Volvo XC90 Review (2004)

Volvo XC90 T6 SE
90%

Volvo XC90 Review

Volvo XC90 ReviewVolvo XC90 Review  | Part ThreeVolvo XC90 Review  | Part FourVolvo XC90 Review  | Part FiveVolvo XC90 Road Test

The Volvo XC90 T6 SE is powered by a 2.9 litre petrol, 6-cylinder twin turbo engine, which produces 272 bhp enabling it to accelerate from 0-62 mph in 9.3 seconds and continue to a top speed of 130 mph - not bad for a 4x4 that has a kerb weight of just over two tons.

How It Drove - Performance

The Volvo XC90 T6 SE is powered by a 2.9 litre petrol, 6-cylinder twin turbo engine, which produces 272 bhp enabling it to accelerate from 0-62 mph in 9.3 seconds and continue to a top speed of 130 mph - not bad for a 4x4 that has a kerb weight of just over two tons.

The engine power band cuts in at around 1800 rpm and pulls well through the rev range, right up to 5000 rpm. We found the engine to be relatively refined and well suited to the 4-speed Geartronic transmission. Under acceleration, the engine has a good grunt noise to it; otherwise, engine noise is not intrusive. Occasionally when pulling out of road junctions into fast flowing traffic we did find a slight hesitation in acceleration before the power cut in but this is a characteristic of turbo charged engines.

Fuel consumption is the Achilles heel of the XC90 T6 and at one point accelerating up a hill in Ireland, the trip computer reported that we were achieving 1.1 miles to the gallon, ouch! On average, on a tour of Ireland, we achieved 20 mpg and we are relatively light footed drivers. Unlike some manufacturer’s, Volvo's quoted fuel consumption figures seemed fairly accurate and of course there is a 2.4 diesel engine should fuel consumption be of paramount importance to you. The diesel engine on average achieves around 12 mpg more than the T6 petrol’s combined figure. Fuel consumption is on par with the XC90’s rivals, with BMW’s X5 3-litre petrol engine quoting a similar combined consumption figure.

We particularly liked the T6’s standard 4-speed Geartronic automatic gearbox, it worked well with our normally laid-back attitude to touring, but when we needed to press on, it did its job admirably. Although we would prefer to see the 6-speed Geartronic box that is used in conjunction with the V8 engine in the USA.

In automatic mode, the gearbox adapts to your driving style and maps the gear change to your input. The gearbox is ideal for towing and would be great at pulling your boat or trailer up a slippery slipway.

In manual mode the Geartronic gearbox allows you to select the gears you want, when you want them. By knocking the gear lever over to the left, whilst in drive, you can then manually change gear. Knock the lever forward to change up and backwards to change down, simple but effective. To be honest we left the gearbox in automatic mode, except when descending some steep off road tracks and when covering some more interesting Irish 'B' roads, and then it was more for fun rather than necessity. Nevertheless, it does give the option to change gear when you want to and it works very well.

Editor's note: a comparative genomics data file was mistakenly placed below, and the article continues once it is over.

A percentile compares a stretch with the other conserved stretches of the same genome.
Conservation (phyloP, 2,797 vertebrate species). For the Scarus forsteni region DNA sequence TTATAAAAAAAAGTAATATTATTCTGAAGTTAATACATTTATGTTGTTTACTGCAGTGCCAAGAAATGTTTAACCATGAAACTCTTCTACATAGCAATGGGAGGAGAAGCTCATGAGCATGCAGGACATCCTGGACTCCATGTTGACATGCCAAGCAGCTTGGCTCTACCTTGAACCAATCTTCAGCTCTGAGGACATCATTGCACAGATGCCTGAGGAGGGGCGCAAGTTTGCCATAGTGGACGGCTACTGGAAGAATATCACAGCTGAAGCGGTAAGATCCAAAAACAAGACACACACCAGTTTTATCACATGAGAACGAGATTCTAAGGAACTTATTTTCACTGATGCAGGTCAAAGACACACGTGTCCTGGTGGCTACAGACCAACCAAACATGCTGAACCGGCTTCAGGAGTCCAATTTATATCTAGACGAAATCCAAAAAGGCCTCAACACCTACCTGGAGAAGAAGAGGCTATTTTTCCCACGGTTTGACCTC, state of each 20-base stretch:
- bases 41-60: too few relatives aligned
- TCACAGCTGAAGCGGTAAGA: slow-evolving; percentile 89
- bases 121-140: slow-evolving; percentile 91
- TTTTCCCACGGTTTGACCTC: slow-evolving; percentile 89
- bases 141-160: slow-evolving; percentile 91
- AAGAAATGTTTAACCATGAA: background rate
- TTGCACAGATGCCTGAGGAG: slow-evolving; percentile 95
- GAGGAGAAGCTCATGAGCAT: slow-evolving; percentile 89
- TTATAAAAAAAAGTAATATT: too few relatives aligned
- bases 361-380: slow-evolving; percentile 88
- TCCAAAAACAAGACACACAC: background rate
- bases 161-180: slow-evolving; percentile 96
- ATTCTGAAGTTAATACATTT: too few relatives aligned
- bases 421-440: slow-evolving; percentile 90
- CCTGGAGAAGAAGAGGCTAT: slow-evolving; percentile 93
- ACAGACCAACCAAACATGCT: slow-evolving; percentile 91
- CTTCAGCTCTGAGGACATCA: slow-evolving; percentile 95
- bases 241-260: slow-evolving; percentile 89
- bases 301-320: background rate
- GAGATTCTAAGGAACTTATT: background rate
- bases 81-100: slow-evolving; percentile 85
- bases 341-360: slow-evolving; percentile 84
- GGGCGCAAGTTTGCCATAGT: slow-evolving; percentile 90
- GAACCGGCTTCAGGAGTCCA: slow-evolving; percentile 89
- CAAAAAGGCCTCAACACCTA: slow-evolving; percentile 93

How It Drove - Ride and Handling

The main difference that you notice when driving the XC90 over a conventional car is that the centre of gravity has moved upwards. Which in turn means that it does not handle like the HondaS2000 we had been driving the week before. Body roll was certainly noticeable, rather more so than the BMW X5, which we consider to be the benchmark of SUV handling.

After a day or two, we got into the swing of things, and adapted to the XC90. The steering is well weighted and actual physical grip is remarkably good. The steering is speed sensitive and is well matched to your driving speed. When parking the steering lightens up and then becomes progressively weighted as road speed increases, offering more feedback.

The ride is composed and even the infamous Irish roads which can go from good to bad in little over a mile couldn't unsettle it.

The XC90 benefits from load compensating suspension, which automatically adjusts the shock absorbers when driving with heavy loads or when towing. This maintains the car at the same level and ground clearance whatever the load and aids with road holding.

One important ingredient in the recipe for safe driving pleasure in the Volvo XC90 is its electronic AWD (all wheel drive or if you prefer 4 wheel drive) system, developed in close cooperation with one of the foremost experts in this area - Haldex of Sweden.

Volvo XC90 Review | Part Three
Volvo XC90 ReviewVolvo XC90 Review  | Part ThreeVolvo XC90 Review  | Part FourVolvo XC90 Review  | Part FiveVolvo XC90 Road Test
Volvo XC90 Road Test Data
Model ReviewedVolvo XC90 T6 SE
  
Body Type4x4
ColourSilver Metallic
  
Performance (manufacturers data) 
  
0 - 62 mph9.3 Seconds
Top Speed 130 mph
  
Transmission4-Speed Geartronic
  
Fuel TypeUnleaded Petrol
  
CO2 Emissions (NEDC Figures) g/km
  
Economy (NEDC Figures) 
  
Urban15.3 mpg
Extra Urban29.4 mpg
Combined21.9 mpg
  
Insurance Group16
Euro NCAP Rating5
Warranty3-year/60,000 mile warranty
(whichever comes first)
3-year unlimited warranty on the paintwork
8-year warranty against rust perforation
Price (when tested on the 02/10/04)£ 36,860 without options

The information contained within this Volvo XC90 review may have changed since publication on the 2 October 2004. The actual model road tested may feature options and functionality specific to that model, which may not be available as on option or be fitted to other models in the range. Options may not be available on UK specification cars. You may wish to check with your local Volvo dealer, before making a purchasing decision. E.&.O.E. You may NOT reproduce this car review in full or part, in any format without our written permission. carpages.co.uk © 2017